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Beaches in CancúnHurricane Wilma decimated Cancún's spectacular Caribbean beaches, which were literally replaced when sand dredged from the bottom 20 miles offshore was dumped on top of areas where the storm's fury had completely washed it away. That means they're artificial, which makes little difference to visitors on a Cancún vacation—the white sand is soft and fine grained, and the water ranges in color from opalescent green to vivid turquoise. It's also warm enough for swimming all year.

The beaches at the northern end of the Hotel Zone fronting Bahía Mujeres are narrow and have calm, shallow water. Those fronting the Caribbean are wider and more dramatic, with occasional crashing breakers and dangerous undertows.

The best beaches are in front of the big hotels. All beaches in Mexico, however, are federally owned and therefore public, even stretches that may seem like they are on hotel property. Keep in mind that you cannot use hotel facilities unless you are a guest, although changing areas and outdoor showers are available. Note the flags posted to indicate surf conditions. A green flag indicates safe conditions for swimming; yellow indicates caution; and red or black, dangerous conditions. Riptides can be unpredictable; when conditions are dangerous, do not venture past where you can safely stand.

The biggest issue facing Cancún's beaches today is the recent arrival of a smelly seaweed known as sargassum. Stick to the northern beaches to avoid the worst of it.

The “inner” coast of Cancún Island borders saltwater Nichupté Lagoon. Much of the lagoon is lined with stands of mangrove. Nichupté doesn't have the Caribbean's beauty, but the calm water is ideal for things to do like boating and water skiing, and the local restaurants along the shore are popular places for sunset watching.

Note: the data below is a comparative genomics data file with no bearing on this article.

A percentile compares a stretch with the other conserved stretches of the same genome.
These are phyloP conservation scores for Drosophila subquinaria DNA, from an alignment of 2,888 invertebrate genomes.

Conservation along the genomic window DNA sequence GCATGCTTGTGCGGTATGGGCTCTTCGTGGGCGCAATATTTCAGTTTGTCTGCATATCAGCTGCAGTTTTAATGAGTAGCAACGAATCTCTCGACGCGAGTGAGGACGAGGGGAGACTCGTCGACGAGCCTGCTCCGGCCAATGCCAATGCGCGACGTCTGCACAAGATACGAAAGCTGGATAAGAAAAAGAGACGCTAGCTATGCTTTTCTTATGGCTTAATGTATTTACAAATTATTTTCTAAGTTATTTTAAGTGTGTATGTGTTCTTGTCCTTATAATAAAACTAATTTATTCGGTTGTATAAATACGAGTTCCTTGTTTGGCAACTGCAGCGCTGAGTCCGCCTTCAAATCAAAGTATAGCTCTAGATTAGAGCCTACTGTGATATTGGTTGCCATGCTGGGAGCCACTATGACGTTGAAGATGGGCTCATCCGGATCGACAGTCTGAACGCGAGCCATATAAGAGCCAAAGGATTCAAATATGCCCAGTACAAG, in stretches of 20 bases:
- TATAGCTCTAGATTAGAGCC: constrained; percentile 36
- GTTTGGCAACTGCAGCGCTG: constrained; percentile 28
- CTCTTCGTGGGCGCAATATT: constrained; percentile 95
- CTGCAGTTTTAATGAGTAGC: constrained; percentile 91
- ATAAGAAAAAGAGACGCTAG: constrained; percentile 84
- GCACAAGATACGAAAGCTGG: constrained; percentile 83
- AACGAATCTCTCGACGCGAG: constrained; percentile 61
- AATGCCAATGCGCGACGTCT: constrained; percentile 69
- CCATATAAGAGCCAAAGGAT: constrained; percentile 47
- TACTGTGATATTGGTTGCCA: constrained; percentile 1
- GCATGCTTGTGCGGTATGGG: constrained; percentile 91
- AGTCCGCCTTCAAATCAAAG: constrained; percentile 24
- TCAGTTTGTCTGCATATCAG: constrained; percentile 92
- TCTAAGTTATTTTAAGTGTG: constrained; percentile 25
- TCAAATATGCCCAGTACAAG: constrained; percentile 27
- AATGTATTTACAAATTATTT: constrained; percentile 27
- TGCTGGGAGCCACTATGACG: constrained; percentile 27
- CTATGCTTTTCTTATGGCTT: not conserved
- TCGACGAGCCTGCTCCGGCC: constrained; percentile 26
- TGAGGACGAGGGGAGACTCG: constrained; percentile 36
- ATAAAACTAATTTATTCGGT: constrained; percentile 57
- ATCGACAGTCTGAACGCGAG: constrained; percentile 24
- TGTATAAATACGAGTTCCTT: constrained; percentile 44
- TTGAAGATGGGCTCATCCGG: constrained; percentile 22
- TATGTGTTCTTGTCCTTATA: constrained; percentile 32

The following designated public beaches are described in the order they appear along Cancún Island, beginning at the top of the island's “seven” configuration after leaving the mainland.

Playa Linda

Playa Langosta

Playa Tortugas

Playa Caracol

Playa Chac-Mool

Playa Delfines

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Travel Information

City Population



7 meters (23 feet)

Police (emergency)

To contact the local police, dial 911.


Most major local hotels have their own in-house or on-call doctor. A list of physicians can also be obtained from the U.S. Consular Agency, in the Torre la Europea building, Boulevard Kukulcán Km marker 13; phone (999) 316-7168 in Mexico or (844) 528-6611 in the U.S. Local clinics do not accept U.S. health insurance, often charge fees well above U.S. rates and have been known to charge for services not rendered. The Red Cross (Cruz Roja) is in Ciudad Cancún on Avenida Yaxchilán, between avenidas Xcaret and Labná. It is open 24 hours; phone (998) 884-1616. In an emergency, dial 911 and request an English-speaking operator.


The Miami Herald and USA Today are available in the bigger local hotels.


Cancún Tips magazine has easy-to-read maps and information about local restaurants, shopping, entertainment and other things to do in Cancún. Pick up free tourist-oriented brochures at the airport, hotel lobbies, shopping centers and sidewalk booths.

Currency Exchange

Casas de cambio (currency exchange houses) and banks are along Avenida Tulum in downtown Ciudad Cancún. Most banks are open Mon.-Fri. 9-5; currency exchange normally is confined to the morning hours. Currency exchange houses also are at the airport and in the Hotel Zone shopping areas around Cancún Point.

Staying Safe

Crime directed at tourists is not prevalent, but do use common sense. Keep jewelry and other valuables in the hotel safe, or don't bring them at all. Guard against petty theft or purse-snatching incidents in crowded public places or when using public transportation. If leaving a vehicle in Hotel Zone shopping areas, don't invite a break-in by leaving valuables in plain view.

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